Most of the dolls I find at the local thrift stores are naked. I bring them home, give them a spa treatment, and sew them a pretty, new dress. Lately, I've been wanting to try making a simpler dress other than my standard go-to, which is sleeveless sundress with a full, gathered skirt. While I think it's very pretty and feminine, it does take a lot of time to gather and sew the skirt, make the placket, and add the hem band trimmed with rick rack. And since I always have an over-abundance of naked dolls on hand and limited sewing time, I decided it's time to maybe find a simpler dress. Enter Simplicity 8314:
When I first saw this pattern, I knew I wanted to give it a shot. The short pantsuit and geometric block dress in the big picture did nothing for me, but the sleeved blue dress and white dress with red contrast looked really cute!
Now, I am a child of the late 60's to early 70's, and I cringe when I look at the photos showing what my mother used to dress me in back then. So. much. polyester. And bold, floral prints. Not all of it was bad, but that time period is not my favorite for fashion! However, I could tell that this pattern had great potential.
I promptly pulled out several coordinating prints from my never-ending stash of fabric and whipped out these, four dresses:
Didn't they turn out so sweet? Simple yet feminine. I chose to make View C (bottom right corner). I omitted the sleeves to make it even simpler. Other changes I made were to lengthen the dress by 1", omit the facings and instead completely line the dress, and hem the bottom with bias tape. I hate neckline/armhole facings, so completely lining the dress made perfect sense to me. Plus, it gives the dress a nicer weight and feel, and hides all of the exposed edges. Since the front of the dress is made up of a center front and then side panels, I constructed the front first, ironed it nicely, and then used this as a pattern for my front lining piece.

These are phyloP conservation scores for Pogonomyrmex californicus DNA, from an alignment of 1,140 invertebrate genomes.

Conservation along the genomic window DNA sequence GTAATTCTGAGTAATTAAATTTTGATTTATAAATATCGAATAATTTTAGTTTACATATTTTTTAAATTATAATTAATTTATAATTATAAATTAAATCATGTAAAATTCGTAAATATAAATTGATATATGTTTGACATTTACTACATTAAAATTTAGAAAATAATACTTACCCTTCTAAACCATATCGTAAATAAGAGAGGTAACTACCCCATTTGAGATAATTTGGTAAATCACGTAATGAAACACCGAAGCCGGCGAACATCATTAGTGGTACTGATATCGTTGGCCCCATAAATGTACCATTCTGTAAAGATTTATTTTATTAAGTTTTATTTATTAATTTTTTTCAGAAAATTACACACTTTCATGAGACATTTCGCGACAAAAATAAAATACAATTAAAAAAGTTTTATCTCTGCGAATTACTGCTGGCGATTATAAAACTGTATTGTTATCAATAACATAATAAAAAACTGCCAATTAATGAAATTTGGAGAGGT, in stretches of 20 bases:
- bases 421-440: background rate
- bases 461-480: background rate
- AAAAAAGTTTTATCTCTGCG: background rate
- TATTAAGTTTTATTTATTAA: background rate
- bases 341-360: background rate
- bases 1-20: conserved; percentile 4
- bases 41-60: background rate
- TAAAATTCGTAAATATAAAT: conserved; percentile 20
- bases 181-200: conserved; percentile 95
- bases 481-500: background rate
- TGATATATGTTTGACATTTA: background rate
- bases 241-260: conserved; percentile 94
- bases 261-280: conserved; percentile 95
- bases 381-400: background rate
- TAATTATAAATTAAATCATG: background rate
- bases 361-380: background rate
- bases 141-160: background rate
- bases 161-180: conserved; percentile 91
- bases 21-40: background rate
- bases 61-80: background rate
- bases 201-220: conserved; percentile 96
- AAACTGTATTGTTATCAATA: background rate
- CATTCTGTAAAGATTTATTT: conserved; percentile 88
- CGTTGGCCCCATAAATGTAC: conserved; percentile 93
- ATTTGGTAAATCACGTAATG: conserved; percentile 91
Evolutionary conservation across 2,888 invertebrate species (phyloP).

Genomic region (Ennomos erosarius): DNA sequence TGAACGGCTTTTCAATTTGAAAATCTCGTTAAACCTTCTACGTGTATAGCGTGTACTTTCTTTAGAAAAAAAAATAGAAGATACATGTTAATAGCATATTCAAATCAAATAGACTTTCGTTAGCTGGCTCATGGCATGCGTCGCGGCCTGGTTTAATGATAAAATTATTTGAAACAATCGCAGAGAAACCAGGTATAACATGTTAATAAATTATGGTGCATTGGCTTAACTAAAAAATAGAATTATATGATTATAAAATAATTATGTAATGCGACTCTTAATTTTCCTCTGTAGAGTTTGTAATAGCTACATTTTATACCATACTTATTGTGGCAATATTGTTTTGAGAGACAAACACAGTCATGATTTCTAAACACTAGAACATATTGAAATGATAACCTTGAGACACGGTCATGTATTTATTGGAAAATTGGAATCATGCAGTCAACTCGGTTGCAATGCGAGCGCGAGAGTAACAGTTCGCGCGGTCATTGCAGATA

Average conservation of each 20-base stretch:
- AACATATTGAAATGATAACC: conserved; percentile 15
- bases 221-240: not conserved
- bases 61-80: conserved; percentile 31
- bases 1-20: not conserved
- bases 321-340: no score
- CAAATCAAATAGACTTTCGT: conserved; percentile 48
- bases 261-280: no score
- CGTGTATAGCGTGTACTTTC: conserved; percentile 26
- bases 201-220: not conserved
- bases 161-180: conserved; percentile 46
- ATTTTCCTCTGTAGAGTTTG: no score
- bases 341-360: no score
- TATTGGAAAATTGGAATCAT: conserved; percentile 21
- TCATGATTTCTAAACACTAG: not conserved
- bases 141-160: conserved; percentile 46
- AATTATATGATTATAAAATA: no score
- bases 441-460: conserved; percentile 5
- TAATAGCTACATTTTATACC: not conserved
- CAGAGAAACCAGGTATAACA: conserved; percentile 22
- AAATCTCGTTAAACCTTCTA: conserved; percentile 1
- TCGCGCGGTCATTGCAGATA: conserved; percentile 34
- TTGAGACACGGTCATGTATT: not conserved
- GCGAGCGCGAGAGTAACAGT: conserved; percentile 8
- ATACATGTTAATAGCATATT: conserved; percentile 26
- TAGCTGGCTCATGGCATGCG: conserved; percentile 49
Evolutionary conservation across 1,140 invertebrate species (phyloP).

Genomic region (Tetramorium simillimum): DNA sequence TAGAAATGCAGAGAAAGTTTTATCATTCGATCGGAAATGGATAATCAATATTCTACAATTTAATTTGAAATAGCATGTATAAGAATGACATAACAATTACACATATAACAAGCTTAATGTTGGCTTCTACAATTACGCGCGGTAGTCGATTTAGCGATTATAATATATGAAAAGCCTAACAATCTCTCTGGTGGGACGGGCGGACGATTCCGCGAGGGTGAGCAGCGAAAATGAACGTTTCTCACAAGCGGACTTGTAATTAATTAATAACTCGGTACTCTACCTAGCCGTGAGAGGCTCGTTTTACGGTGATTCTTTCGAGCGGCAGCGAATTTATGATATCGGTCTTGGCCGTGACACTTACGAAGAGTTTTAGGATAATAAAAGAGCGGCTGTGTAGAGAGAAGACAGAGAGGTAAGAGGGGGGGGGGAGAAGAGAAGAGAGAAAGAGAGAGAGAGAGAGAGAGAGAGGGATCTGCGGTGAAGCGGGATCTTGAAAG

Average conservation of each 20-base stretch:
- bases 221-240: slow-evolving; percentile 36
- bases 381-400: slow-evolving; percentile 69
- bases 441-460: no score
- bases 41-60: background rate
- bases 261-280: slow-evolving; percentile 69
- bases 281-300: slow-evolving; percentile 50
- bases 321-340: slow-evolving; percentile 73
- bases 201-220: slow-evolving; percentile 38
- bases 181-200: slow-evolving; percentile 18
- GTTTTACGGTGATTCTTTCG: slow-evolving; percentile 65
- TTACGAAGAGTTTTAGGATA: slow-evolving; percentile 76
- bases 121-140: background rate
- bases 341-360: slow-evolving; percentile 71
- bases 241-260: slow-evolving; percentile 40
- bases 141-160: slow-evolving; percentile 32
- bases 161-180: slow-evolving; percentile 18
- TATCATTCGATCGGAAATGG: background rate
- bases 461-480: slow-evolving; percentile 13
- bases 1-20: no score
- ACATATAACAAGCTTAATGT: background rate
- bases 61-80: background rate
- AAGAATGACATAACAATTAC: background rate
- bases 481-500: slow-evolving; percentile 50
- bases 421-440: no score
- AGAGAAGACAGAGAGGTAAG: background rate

18" Madame Alexander modeling the adorable owl print on an orange background. She happens to also be wearing a white blouse underneath the dress which makes it look like this dress has sleeves and collar. But it doesn't.
Close-up of the fabric:
18" Madame Alexander ethnic doll. I love this blue and yellow combination.
Another 18" Madame Alexander with probably my favorite of the four dresses. I just think the brown and pink combination is so pretty.
The back of these dresses is nice and simple. I closed them with Velcro. If I was making these dresses for my own dolls, I would either make buttonholes or use snaps. But since I'm trying to keep them simple, Velcro was a good choice.
18" Our Generation "Hair to There" Doll. This is a special edition Target doll, because she has hair that reaches the ground and a knob in her back which can let out or retract the three braids that come out of the top of her head. While I think that some of these dolls are pretty, I don't like the way their upper arms are shaped. They remind me of body builders! But they are a nice alternative for little girls who may want an 18" doll, but aren't quite mature enough for an expensive American Girl.
This dress, the way I made it, has only 4 pattern pieces: The center front panel, side panels, back, and front tab. Very simple. I hid the hem stitching with rick rack sewn on top. In conclusion, I highly recommend this pattern!